The New Booker Era – Just Like the Old: Troubling Entrenchment in Federal Sentencing Habits

The New Booker Era – Just Like the Old: Troubling Entrenchment in Federal Sentencing Habits

Although somewhat idiosyncratic, and arguably esoteric, to those of us specializing in federal criminal defense, one of the more important decisions in the past decade regarding the rights of individuals convicted of federal crimes is United States v. Booker, 543 U.S. 220 (2005), wherein the Supreme Court of the United States (SCOTUS), in essence, ruled that the United States Sentencing Guidelines (USSG), a uniform sentencing grid system that had been dictating sentencing ranges for defendants in federal courts throughout the country for close to twenty-five years, are no longer mandatory and that courts are not duty bound to sentence any defendant in strict conformity with the Guidelines, but instead duty bound to sentence in accordance with the seven (7) different factors, covering a variety of individual and collective considerations, set forth in the Sentencing Reform Act of 1984 and codified in 18 U.S.C. § 3553(a). In apparent response to courts "not quite getting this" the first time, SCOTUS went on to subsequently clarify that while courts should begin all sentencing proceedings "…by correctly calculating the applicable Guidelines range… [The court] may not presume the Guidelines range is reasonable…" Gall v. United States, 128 S. Ct. 586 (2007), and then to make sure they were clear about this, SCOTUS repeated in yet another decision that "[T]he sentencing court does not enjoy the legal presumption that a Guidelines sentence should apply." Nelson v. United States, 129 S. Ct. 890 (2009). The net result of all this has been the welcome relief to practitioners like me who are sometimes left with trying to negotiate the best possible "deal" for clients in response to overwhelming evidence in some cases, instead of taking a chance at trial, knowing that "district court judges are, as a result, generally forced to impose sentences outside the recommended range", United States v. Cavera, 550 F.3d 180 (2nd Cir. 2008). So if all this is so, and if SCOTUS has been so emphatic in advising federal courts that the applications have changed when it comes to sentencing, why is it that U.S. Attorneys throughout the nation insist on, and only recommend, Guidelines sentences? And why is it that U.S. Probation Departments throughout the country, at least those who view their role as recommending sentences to judges (as opposed to just providing the mathematical calculations judges are advised to "begin with") consistently recommend Guidelines sentences? In short, why is it that, on the government side, aside from most judges who now do seem to follow the dictates of Booker and its progeny (although I have been in other federal districts outside of Massachusetts where I’ve been told that judges still ignore it), it seems as though Booker never even happened? Now, I’m not saying that U.S. Attorneys Offices are still foolish enough to ignore SCOTUS’ clear holding and try to prevent defense attorneys from arguing/advocating for below-Guidelines sentences as is now their Constitutional right to do, but I am saying that the next time an AUSA offers one of my clients a deal involving a non-Guidelines sentence recommendation by his or her office (unless cooperation is involved), and the next time U.S. Probation recommends a sentence to the Court for one of my clients that is not within the Guidelines, it will be the first time! Maybe it’s habit, maybe it’s laziness, maybe it’s push-back, and maybe since we have what we want on the defense side — the ability not to be restricted by the USSG — we have nothing to complain about. But, the fact is, as long as it remains DOJ policy for U.S. Attorneys to dig in their heels and only recommend within Guidelines sentences in exchange for guilty pleas or guilty verdicts, and as long as Probation continues to only recommend Guidelines sentences in their required Pre-Sentence Reports in those jurisdictions where they in fact make sentencing recommendations to judges, and as long as those of us on the defense bar need to, frankly, scope out in advance of sentencing hearings whether the sentencing judge is a "Guidelines Judge", it really is as though Booker never happened. I’m not sure about the aptness of tree-falling-in-the-woods-with-nobody-hearing analogies but there is something discouraging, if not mildly troubling, about the new post-Booker era being not that much different from the old pre-Booker period. Just sayin’…!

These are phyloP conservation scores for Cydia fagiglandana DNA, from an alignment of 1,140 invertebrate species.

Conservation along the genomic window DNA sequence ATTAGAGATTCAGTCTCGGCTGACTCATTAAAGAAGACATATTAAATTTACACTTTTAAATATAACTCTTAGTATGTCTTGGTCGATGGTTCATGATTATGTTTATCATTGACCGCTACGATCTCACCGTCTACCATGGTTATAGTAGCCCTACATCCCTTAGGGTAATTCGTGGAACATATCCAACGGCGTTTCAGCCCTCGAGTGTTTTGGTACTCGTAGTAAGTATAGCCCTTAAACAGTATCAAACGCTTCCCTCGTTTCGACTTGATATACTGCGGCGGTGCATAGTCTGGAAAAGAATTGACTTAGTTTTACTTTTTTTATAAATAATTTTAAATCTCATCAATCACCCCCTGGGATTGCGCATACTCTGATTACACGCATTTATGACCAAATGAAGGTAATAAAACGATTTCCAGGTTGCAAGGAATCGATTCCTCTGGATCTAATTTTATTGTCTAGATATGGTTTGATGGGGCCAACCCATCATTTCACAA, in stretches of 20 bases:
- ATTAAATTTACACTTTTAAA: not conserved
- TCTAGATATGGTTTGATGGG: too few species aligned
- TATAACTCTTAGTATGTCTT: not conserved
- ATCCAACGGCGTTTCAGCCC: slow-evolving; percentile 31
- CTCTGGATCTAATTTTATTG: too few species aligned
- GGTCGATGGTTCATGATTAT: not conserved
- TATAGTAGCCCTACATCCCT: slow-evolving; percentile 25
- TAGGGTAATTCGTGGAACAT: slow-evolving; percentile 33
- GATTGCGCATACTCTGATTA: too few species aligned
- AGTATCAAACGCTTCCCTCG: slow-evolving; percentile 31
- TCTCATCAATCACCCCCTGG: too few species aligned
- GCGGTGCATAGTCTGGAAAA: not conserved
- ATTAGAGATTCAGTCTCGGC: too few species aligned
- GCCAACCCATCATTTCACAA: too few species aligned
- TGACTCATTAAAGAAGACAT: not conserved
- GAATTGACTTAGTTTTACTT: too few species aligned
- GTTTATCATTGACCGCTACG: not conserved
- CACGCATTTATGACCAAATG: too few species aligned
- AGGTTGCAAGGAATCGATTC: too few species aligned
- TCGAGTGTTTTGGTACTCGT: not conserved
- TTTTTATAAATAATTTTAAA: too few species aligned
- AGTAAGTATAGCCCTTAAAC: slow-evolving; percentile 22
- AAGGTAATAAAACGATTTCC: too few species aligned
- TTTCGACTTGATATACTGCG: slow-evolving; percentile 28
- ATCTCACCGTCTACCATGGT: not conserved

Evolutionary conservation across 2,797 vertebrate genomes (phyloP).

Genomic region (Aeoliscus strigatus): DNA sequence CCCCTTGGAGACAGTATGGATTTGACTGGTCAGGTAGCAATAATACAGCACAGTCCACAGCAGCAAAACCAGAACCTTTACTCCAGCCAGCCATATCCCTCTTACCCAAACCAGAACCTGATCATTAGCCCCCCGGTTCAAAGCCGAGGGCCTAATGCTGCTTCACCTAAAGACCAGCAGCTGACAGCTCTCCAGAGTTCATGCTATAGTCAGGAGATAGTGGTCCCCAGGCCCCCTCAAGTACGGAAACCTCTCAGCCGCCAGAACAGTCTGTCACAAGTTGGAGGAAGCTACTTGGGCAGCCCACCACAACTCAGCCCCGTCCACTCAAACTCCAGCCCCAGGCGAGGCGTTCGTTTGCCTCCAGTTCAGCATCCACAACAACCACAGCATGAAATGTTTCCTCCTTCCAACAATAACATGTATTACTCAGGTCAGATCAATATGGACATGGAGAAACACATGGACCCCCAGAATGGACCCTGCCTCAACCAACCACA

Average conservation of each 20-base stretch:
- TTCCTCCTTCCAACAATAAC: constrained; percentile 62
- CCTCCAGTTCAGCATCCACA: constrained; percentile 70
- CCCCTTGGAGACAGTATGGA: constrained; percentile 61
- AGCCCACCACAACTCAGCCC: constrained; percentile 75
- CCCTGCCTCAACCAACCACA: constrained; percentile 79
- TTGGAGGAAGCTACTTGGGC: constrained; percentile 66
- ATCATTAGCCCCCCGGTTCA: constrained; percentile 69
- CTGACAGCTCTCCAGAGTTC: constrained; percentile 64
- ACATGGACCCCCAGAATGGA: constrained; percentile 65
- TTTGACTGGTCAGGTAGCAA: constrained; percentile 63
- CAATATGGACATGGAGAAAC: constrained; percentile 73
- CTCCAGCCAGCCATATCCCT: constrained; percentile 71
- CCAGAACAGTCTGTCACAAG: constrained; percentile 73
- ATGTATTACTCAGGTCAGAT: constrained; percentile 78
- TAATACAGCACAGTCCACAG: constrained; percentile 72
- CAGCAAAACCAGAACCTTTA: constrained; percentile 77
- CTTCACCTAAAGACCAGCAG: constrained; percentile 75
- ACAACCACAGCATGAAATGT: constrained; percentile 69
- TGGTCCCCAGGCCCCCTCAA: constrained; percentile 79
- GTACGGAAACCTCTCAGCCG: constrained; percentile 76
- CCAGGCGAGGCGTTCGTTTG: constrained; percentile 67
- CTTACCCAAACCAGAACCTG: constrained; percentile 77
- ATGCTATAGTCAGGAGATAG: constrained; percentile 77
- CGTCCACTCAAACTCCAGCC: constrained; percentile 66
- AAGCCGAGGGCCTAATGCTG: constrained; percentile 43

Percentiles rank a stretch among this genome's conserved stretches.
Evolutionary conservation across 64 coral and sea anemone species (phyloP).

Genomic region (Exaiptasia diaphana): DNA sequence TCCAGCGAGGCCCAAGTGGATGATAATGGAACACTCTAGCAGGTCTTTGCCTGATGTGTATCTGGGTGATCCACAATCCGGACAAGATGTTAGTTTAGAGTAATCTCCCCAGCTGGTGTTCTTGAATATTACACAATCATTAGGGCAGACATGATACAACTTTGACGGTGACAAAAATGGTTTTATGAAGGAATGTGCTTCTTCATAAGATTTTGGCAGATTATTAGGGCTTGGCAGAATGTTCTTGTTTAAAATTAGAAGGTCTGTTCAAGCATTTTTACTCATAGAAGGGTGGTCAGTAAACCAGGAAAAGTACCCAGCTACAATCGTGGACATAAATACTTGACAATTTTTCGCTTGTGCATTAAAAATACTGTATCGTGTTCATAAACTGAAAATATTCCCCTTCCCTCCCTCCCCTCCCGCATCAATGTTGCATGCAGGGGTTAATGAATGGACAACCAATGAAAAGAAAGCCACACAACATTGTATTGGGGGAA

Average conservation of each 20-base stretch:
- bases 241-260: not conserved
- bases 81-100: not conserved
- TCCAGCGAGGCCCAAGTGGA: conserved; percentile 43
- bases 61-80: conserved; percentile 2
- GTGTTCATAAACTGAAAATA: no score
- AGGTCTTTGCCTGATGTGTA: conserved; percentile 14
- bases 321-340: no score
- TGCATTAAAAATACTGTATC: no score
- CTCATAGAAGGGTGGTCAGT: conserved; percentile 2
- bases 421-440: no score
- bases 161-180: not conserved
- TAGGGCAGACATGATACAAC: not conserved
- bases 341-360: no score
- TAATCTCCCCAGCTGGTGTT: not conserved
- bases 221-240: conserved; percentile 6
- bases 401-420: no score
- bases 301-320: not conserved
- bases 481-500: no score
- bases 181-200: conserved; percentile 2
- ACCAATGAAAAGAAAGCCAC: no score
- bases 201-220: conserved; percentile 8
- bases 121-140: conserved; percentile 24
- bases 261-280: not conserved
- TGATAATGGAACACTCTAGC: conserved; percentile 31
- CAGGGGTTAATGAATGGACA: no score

If you have been accused of a crime and you need a lawyer to represent you please contact Brad Bailey at 781-589-2828